The bevels and various finishing techniques don’t stop at the case. The bracelet of the Atlas also contains these techniques as well. Each link on the bracelet has a polished beveled edge. Combined with the excellent brushing, the bracelet looks spectacular on-wrist. The bracelet has a nice heft to it and with the fully articulating links, it is comfortable on the wrist.
An exhibition caseback on the Atlas allows the wearer to see the Sellita SW-330 movement, which is fitted with a custom rotor that has the Monta logo engraved on it. It’s nice to see Monta continue using Sellita top-grade movements. For those familiar with the ETA 2893, the Sellita will feel similar in its use. The first crown position will change the GMT hand and date wheel. The second position adjusts the time.
The screw-down crown of the Atlas is not too big but is just a tad too small for my fingers. Because of the tapered shape of the crown, it can be hard to grip at times. However, this is made up for by having a winding action smoother than a fresh jar of peanut butter. The crown is also signed with Monta’s logo.
The clasp of the bracelet is long and uses a flip-lock clasp with Monta’s logo. The clasp has 4 micro-adjust holes which is ample for most. I would like to see Monta put the fantastic quick-adjust clasp from the Oceanking on their other watches including the Atlas. It is something I often see as a request on many other watches and manufacturers are starting to include them on more watches. Considering that Monta’s is proprietary and their bracelets are all similar, I think it makes sense to include it.
On my 6.75” wrist, the Atlas fits perfectly and should sit well on a variety of wrist sizes. The 38.5mm case is complemented with a 47.5mm lug-to-lug distance which adds a tad more wrist presence to the Atlas.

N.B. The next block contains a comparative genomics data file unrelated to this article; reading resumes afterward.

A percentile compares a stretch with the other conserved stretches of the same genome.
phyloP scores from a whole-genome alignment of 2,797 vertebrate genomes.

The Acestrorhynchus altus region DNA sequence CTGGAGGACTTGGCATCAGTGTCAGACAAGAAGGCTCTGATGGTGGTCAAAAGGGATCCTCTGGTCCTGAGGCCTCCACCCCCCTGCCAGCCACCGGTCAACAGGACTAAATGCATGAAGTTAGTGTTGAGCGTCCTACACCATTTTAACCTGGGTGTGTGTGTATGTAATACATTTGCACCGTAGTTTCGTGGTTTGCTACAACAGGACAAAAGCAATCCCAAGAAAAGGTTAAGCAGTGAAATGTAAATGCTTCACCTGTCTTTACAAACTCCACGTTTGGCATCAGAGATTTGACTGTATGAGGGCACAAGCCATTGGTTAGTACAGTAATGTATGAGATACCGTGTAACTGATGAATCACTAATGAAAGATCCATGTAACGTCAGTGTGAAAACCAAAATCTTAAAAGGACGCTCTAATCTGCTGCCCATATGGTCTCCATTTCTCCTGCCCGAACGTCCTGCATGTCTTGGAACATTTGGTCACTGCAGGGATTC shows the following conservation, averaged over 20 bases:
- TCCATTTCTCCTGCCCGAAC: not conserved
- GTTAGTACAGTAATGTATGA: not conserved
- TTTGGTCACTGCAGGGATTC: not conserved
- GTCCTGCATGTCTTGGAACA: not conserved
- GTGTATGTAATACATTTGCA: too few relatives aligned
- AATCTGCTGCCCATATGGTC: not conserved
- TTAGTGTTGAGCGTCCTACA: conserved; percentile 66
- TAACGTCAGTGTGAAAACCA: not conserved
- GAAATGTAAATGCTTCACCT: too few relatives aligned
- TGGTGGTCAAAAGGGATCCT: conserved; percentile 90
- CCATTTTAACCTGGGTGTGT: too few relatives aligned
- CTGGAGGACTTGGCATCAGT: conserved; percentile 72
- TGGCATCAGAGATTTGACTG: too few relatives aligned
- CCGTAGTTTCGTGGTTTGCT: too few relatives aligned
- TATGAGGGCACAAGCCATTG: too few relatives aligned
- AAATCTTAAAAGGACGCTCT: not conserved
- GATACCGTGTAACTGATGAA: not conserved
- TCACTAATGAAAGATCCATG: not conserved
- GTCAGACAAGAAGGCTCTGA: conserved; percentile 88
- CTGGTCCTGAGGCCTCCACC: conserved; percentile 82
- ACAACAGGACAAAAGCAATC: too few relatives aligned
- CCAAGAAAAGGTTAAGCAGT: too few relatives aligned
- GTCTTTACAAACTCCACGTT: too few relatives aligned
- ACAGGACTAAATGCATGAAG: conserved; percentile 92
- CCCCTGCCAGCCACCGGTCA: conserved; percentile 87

Because of the thinness of the case, the Atlas will easily slide under your shirt cuff. All the proportions combined create a well-fitting watch that you can often forget you are wearing.
The guys from Monta have a background in premium straps, specifically Everest straps. This gives an indication as to why the bracelet is so comfortable. If you so choose when ordering your Atlas, you can select fitted leather and rubber straps instead of or in addition to the bracelet. While I did not have the opportunity to try out these straps on the Atlas, they should provide a good level of comfort.
When I reviewed the Oceanking, I remarked at how Monta was able to create a watch that was so well executed at a price that really wasn’t that outrageous for the package you get from them. That statement is even more true with the Atlas.
There is a level of consistency that is present across Monta’s releases and as a watch buyer myself, it gives me a good idea of what to expect from Monta. When the Atlas arrived for review, I already had a good idea of what I would be seeing in terms of finishing and design. This makes the purchasing process from Monta a breeze from a buyer’s perspective. If you have seen any of Monta’s watches in person, you should feel comfortable placing an order for the Atlas.
The Atlas is Monta’s second GMT (the Skyquest being the first) and although there is this consistency between their pieces, the two couldn’t be more different. The Atlas is understated and presents a certain level of classiness for a GMT. Most people looking at the Atlas on the wearer’s wrist would have no idea that it is a GMT without inspecting it closer. However, the wearer will quickly and easily be able to track two time zones at a glance and will look like a million bucks while doing it.
|Lug-to-lug Height||47.5mm||Lug Width||20mm|
|Water Resistance||150 meters||Lume||Super-LumiNova® BG W9|
More Images of the Monta Atlas
Check out the Monta website